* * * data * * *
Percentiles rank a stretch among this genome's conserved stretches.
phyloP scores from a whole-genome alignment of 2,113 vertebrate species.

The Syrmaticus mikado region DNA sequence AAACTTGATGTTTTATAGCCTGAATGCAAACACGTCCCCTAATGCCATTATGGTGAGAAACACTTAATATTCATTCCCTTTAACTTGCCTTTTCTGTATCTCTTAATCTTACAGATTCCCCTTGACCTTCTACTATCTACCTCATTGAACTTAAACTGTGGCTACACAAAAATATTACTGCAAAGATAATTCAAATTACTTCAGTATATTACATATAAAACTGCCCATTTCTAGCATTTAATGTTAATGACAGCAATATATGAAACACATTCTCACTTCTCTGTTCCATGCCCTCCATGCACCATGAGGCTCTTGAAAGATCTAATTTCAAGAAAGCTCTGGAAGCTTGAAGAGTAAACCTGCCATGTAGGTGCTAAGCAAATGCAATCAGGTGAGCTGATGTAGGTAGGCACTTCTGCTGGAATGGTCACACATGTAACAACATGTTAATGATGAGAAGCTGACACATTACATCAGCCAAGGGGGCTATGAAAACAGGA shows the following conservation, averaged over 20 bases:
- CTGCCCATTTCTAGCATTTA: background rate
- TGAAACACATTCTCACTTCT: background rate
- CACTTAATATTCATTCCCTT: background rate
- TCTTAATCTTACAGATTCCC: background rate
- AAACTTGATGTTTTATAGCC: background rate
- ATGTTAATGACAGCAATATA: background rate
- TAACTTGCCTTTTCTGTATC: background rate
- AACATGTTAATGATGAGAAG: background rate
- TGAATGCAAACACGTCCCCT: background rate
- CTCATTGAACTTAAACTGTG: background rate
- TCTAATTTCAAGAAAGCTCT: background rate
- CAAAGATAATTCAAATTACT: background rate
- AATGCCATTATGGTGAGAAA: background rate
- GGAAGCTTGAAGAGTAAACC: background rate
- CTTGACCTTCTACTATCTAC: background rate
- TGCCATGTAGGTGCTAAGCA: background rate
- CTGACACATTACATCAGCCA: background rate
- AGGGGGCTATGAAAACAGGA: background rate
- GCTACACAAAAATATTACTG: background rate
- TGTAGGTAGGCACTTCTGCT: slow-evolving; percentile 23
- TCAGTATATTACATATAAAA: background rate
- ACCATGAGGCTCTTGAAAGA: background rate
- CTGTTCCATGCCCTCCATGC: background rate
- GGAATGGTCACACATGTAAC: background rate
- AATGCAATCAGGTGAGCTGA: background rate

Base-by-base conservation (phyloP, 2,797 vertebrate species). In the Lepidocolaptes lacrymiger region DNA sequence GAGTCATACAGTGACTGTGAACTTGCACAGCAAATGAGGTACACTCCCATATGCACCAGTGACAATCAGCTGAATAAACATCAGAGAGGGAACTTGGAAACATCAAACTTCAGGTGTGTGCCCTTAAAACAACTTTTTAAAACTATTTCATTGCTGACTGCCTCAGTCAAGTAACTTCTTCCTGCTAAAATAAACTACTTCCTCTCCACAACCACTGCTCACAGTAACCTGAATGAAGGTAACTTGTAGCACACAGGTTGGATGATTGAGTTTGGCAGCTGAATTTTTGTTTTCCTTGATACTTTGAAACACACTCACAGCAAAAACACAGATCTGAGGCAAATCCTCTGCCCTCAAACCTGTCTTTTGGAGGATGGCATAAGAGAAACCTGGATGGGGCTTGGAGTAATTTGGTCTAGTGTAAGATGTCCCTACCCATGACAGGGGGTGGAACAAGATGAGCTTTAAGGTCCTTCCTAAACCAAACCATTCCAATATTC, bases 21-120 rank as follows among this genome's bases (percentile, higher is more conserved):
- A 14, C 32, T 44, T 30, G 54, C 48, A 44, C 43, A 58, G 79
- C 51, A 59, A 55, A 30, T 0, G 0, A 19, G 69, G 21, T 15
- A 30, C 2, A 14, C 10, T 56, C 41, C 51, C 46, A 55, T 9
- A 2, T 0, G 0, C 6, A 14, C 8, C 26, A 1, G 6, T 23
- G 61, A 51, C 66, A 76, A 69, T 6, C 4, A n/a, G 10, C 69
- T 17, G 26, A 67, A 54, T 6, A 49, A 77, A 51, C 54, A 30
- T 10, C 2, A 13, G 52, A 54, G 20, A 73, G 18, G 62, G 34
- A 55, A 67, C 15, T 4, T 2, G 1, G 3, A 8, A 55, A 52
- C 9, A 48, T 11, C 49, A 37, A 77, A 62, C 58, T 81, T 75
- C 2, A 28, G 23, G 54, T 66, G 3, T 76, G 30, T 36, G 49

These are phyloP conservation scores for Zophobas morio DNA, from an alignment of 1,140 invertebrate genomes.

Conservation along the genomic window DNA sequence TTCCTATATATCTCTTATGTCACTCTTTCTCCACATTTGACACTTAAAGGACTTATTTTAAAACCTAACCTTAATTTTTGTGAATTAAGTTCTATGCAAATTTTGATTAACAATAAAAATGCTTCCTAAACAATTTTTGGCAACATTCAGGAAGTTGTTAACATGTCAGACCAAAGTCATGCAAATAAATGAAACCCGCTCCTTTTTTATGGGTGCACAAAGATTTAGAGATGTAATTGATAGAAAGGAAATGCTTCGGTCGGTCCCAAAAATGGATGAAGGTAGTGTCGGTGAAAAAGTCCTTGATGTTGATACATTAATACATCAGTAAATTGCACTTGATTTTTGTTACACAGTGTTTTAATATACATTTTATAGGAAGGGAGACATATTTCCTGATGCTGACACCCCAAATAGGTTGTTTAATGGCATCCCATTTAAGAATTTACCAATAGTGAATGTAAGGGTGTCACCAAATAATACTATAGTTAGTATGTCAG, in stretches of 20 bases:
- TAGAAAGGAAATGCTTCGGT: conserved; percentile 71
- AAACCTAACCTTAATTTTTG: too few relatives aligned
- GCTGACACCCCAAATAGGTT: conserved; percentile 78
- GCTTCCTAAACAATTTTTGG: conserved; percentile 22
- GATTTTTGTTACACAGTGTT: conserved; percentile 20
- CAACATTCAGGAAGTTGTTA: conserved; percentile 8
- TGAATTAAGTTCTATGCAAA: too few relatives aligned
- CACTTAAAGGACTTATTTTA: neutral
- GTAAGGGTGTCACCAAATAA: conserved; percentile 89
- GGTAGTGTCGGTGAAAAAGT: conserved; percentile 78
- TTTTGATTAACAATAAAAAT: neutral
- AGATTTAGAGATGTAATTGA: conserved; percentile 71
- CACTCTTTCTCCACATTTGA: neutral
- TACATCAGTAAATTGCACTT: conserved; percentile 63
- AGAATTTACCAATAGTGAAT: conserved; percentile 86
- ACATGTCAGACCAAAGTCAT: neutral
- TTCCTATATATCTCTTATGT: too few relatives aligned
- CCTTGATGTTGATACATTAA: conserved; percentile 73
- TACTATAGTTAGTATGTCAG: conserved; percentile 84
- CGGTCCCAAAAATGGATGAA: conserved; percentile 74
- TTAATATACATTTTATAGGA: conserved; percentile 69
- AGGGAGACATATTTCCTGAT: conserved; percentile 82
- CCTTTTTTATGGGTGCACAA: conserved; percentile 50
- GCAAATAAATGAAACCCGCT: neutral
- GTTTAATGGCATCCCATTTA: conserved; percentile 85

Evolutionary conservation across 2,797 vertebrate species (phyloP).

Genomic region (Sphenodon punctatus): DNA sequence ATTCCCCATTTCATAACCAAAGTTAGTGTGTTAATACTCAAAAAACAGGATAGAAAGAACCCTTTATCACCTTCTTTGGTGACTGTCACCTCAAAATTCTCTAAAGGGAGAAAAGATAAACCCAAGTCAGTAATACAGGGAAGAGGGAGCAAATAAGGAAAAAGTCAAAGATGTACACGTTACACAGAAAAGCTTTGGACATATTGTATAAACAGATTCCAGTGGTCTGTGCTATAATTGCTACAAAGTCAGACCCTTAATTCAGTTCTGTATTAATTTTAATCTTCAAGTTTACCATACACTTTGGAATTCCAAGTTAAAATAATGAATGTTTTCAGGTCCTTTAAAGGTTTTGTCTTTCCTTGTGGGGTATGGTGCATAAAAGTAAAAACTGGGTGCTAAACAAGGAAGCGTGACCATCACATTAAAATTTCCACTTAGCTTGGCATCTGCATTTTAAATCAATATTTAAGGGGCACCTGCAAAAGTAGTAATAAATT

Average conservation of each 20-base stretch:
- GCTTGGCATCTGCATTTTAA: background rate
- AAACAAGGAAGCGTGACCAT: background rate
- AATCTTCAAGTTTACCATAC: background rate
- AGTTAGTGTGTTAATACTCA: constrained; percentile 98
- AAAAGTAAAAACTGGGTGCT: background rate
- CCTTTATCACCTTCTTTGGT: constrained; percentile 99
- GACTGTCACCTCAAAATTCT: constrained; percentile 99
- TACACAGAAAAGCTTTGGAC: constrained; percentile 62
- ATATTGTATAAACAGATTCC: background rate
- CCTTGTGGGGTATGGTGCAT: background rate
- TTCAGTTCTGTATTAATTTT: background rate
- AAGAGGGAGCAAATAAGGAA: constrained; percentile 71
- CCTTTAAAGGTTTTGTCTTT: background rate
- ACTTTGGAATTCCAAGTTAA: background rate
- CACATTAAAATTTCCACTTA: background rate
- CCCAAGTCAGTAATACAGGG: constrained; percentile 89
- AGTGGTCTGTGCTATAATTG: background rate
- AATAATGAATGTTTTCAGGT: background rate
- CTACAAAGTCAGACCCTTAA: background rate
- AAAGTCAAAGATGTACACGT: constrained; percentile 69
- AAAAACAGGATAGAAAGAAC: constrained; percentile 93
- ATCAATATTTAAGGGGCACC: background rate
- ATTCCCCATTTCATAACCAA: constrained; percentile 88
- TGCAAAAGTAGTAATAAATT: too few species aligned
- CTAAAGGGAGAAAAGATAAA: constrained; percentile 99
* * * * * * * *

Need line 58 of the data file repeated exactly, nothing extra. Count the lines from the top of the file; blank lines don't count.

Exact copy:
- TTCCTATATATCTCTTATGT: too few relatives aligned